Wednesday, February 8, 2017

"The Bond of Perfection"

"All programs and resolutions of the spiritual life are of little value if they are not animated by love and directed to the perfection of love."  ~ The Divine Intimacy, #70
We read in Scripture about "faith, hope, and love . . . and the greatest of these is love."  1 Corinthians 13:13.  We also read that "God so loved the world that he gave his only Son, that whoever believes in him should not perish but have eternal life."  John 3:16.  What an incredible love that God would sacrifice His only Son for us?  And yet do we really understand or appreciate that love?  Does our desire to participate in that love drive our relationship with God and our spiritual life?  Or do we get caught up in the details and forget the foundation?
"The spiritual life requires the use of so many means, calls for the exercise of so many virtues that care must be taken lest we become lost in details, forgetting the love which should be the foundation and end of all."  ~ The Divine Intimacy, #70
Developing our spiritual life entails incorporating so many prayers of various forms into our lives.  Of setting apart time each day dedicated to meditation and contemplation of God.  Of bettering our relationship with God so that we can better hear His voice and follow His path for our life.  Of attending mass and the sacraments regularly.  Of practicing virtue, aspiring to Christ's example in our actions and thoughts.  I don't know about you, but I often get so caught up in trying to remember and do ALL these things that I forget WHY I'm doing them.  That my love for God is the underlying foundation, the driving force behind any and all of this!

As my friends know, I'm extremely detail-oriented.  I love planning and checklists and organization.  I don't do terribly well with impromptu changes or no plan at all.  And organizing my spiritual life is helpful to a certain extent; however, I find that sometimes I spend so much time planning out how I'm going to do ALL the things (daily Rosary; daily meditation and reading; Mass on Sundays; etc.) that I forget Who I'm struggling to do all of this for.  Having a plan is great, but if I lose sight of my end, then all the planning in the world is worthless.

The greatest of these is love.  Let us remember that in our daily lives.  As we go about our vocations, keep love at the forefront (I'll write a post later on about the difference between love and just letting people get whatever they want).  Keep God at the forefront of everything.  Let His love for you and your love for Him illuminate and drive your existence! 

Wednesday, February 1, 2017

What Can We Give God?

"Suffering is the only thing that is impossible for [God], Who [is] glorious and omnipotent, the only thing which [God] [does] not have and which I can give [Him.]"
It's hard to believe that I've already been doing the readings in The Divine Intimacy for over two months now.  Time is certainly flying by - how is it already February?  Anyway, I'm extremely grateful that my friend suggested we do this reading.  There isn't always a huge "AHA" moment each day, but every day there is something worth learning and contemplating.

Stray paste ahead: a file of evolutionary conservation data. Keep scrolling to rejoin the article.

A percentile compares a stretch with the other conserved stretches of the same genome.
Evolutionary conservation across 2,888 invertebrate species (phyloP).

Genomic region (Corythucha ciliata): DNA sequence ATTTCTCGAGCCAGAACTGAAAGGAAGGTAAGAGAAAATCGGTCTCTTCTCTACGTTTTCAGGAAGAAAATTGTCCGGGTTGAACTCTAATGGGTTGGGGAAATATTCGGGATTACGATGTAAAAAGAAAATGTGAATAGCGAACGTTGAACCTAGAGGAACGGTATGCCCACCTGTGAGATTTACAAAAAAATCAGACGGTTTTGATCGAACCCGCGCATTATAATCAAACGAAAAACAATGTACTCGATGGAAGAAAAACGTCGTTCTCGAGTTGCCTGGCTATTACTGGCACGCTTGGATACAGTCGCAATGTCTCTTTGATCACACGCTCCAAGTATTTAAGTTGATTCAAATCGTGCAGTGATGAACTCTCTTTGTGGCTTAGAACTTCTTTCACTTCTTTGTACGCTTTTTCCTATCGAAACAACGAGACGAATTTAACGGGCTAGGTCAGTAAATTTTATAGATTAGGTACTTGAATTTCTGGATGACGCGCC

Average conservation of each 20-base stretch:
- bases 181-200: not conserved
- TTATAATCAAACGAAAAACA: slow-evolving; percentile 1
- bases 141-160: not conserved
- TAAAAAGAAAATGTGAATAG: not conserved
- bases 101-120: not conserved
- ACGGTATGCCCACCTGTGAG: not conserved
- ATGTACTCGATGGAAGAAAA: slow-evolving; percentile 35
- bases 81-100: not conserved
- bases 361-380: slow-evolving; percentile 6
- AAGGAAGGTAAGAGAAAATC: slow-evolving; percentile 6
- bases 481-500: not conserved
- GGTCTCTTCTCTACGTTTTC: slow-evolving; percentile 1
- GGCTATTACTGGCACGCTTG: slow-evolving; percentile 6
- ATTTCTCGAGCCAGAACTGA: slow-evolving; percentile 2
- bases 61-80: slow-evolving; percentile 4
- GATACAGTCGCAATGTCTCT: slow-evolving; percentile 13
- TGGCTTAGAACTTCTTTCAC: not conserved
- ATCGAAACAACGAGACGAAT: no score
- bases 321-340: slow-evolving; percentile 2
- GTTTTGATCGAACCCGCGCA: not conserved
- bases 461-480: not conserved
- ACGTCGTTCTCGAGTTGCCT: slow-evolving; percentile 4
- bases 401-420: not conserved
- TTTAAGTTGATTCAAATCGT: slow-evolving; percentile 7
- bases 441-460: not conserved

Yesterday, the reading and meditation was on "Living Christ" - how our "imitation of Christ should not be limited to some particular aspect of His life; it means living Christ and becoming completely assimilated to Him."  The Divine Intimacy, "Living Christ," pg. 181.  The passage went on to talk about how we are called to be an extension of Christ's humanity to the world, a conduit through which He can pour out His graces upon the world.  Now that He is in glory in heaven, He can no longer suffer . . . yet we here on earth can.  And what do you give a God Who has everything?  The one thing He can't do.  

Through our sufferings, if offered up to Him, we can attempt to express at least a small portion of our eternal gratitude to Him for all that He has given us in this life.  There are many ways people have looked at suffering.  Some claim that it is a punishment.  That God wouldn't let us suffer if He really loved us.  On the contrary, He lets us suffer BECAUSE He loves us.  If we do not suffer or struggle in life, how can we see our own inadequacy and eventually turn to rely on Him?  Then there's also the added factor of redemptive suffering, whereby we can offer our sufferings to God for Him to use to aid others. 

And I'll leave you with these quotes from 63. Jesus Calms the Tempest:
"God is not a tyrant who crushes us, but a Father, who tests us because He loves us.  If He permits sorrow, interior or exterior trials, personal or public vicissitudes, it is only to draw out of them some greater good.  Virtue and goodness are strengthened in time of difficulty; the efforts made in bearing trials tend to make us surpass what we would have done had we enjoyed perfect calm."
"If we are disturbed and upset by trials, it means that we lack faith.  Even when God conceals Himself, when everything seems to fail us and we feel terribly alone, we can be absolutely certain that God will never abandon us if we do not first abandon Him.  Instead of becoming bitter or falling into despair, it is the moment to intensify our faith, to make strong acts of faith."
"Many times we fail to surmount interior difficulties because we work alone.  God wants us to experience our own insufficiency; therefore, He lets us struggle until we have recourse to Him with full confidence.  Certainly God wants our efforts, but He does not want us to place all our hope in them.  This accounts for the small progress so many make on the road to sanctity - too much reliance on their own resources, too little on God's help."
Lord, I ask that You help me and all Your people to recognize and acknowledge our own inadequacy and to turn to You for aid through Your grace.  Help us to follow Your path for our lives, wherever that may lead.  To place our faith in Your plan.